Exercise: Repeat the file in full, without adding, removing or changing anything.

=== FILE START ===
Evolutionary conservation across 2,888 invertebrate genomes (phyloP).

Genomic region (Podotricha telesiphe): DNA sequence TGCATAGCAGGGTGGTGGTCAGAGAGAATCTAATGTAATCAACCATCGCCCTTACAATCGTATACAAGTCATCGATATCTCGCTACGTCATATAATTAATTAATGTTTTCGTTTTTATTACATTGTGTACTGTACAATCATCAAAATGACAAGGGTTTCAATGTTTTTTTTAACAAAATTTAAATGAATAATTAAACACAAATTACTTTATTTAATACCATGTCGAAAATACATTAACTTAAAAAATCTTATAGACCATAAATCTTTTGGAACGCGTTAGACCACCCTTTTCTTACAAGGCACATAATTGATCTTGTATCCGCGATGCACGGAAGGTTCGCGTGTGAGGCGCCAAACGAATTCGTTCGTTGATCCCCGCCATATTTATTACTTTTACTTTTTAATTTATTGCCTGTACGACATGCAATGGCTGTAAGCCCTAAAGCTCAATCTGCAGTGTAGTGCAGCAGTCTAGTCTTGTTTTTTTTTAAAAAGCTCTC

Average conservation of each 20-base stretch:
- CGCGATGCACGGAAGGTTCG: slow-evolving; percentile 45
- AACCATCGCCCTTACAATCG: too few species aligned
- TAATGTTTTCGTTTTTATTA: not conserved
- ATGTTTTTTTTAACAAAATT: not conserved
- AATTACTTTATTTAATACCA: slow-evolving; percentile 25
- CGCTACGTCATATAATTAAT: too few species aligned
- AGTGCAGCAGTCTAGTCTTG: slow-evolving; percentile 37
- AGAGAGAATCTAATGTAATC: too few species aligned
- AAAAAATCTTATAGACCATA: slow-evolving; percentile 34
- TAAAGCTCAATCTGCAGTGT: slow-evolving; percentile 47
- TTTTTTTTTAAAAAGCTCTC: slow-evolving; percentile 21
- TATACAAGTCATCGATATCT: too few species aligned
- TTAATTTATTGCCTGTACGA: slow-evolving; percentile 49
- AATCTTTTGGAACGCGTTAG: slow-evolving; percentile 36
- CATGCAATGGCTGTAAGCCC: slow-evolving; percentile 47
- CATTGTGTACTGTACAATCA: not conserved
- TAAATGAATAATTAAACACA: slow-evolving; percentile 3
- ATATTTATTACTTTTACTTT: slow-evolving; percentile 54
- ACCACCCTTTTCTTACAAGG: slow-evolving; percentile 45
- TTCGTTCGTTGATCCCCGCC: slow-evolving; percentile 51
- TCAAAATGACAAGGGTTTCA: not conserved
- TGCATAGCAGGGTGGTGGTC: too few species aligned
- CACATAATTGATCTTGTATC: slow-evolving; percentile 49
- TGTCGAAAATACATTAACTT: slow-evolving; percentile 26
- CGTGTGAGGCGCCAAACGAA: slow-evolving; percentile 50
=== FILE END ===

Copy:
Evolutionary conservation across 2,888 invertebrate genomes (phyloP).

Genomic region (Podotricha telesiphe): DNA sequence TGCATAGCAGGGTGGTGGTCAGAGAGAATCTAATGTAATCAACCATCGCCCTTACAATCGTATACAAGTCATCGATATCTCGCTACGTCATATAATTAATTAATGTTTTCGTTTTTATTACATTGTGTACTGTACAATCATCAAAATGACAAGGGTTTCAATGTTTTTTTTAACAAAATTTAAATGAATAATTAAACACAAATTACTTTATTTAATACCATGTCGAAAATACATTAACTTAAAAAATCTTATAGACCATAAATCTTTTGGAACGCGTTAGACCACCCTTTTCTTACAAGGCACATAATTGATCTTGTATCCGCGATGCACGGAAGGTTCGCGTGTGAGGCGCCAAACGAATTCGTTCGTTGATCCCCGCCATATTTATTACTTTTACTTTTTAATTTATTGCCTGTACGACATGCAATGGCTGTAAGCCCTAAAGCTCAATCTGCAGTGTAGTGCAGCAGTCTAGTCTTGTTTTTTTTTAAAAAGCTCTC

Average conservation of each 20-base stretch:
- CGCGATGCACGGAAGGTTCG: slow-evolving; percentile 45
- AACCATCGCCCTTACAATCG: too few species aligned
- TAATGTTTTCGTTTTTATTA: not conserved
- ATGTTTTTTTTAACAAAATT: not conserved
- AATTACTTTATTTAATACCA: slow-evolving; percentile 25
- CGCTACGTCATATAATTAAT: too few species aligned
- AGTGCAGCAGTCTAGTCTTG: slow-evolving; percentile 37
- AGAGAGAATCTAATGTAATC: too few species aligned
- AAAAAATCTTATAGACCATA: slow-evolving; percentile 34
- TAAAGCTCAATCTGCAGTGT: slow-evolving; percentile 47
- TTTTTTTTTAAAAAGCTCTC: slow-evolving; percentile 21
- TATACAAGTCATCGATATCT: too few species aligned
- TTAATTTATTGCCTGTACGA: slow-evolving; percentile 49
- AATCTTTTGGAACGCGTTAG: slow-evolving; percentile 36
- CATGCAATGGCTGTAAGCCC: slow-evolving; percentile 47
- CATTGTGTACTGTACAATCA: not conserved
- TAAATGAATAATTAAACACA: slow-evolving; percentile 3
- ATATTTATTACTTTTACTTT: slow-evolving; percentile 54
- ACCACCCTTTTCTTACAAGG: slow-evolving; percentile 45
- TTCGTTCGTTGATCCCCGCC: slow-evolving; percentile 51
- TCAAAATGACAAGGGTTTCA: not conserved
- TGCATAGCAGGGTGGTGGTC: too few species aligned
- CACATAATTGATCTTGTATC: slow-evolving; percentile 49
- TGTCGAAAATACATTAACTT: slow-evolving; percentile 26
- CGTGTGAGGCGCCAAACGAA: slow-evolving; percentile 50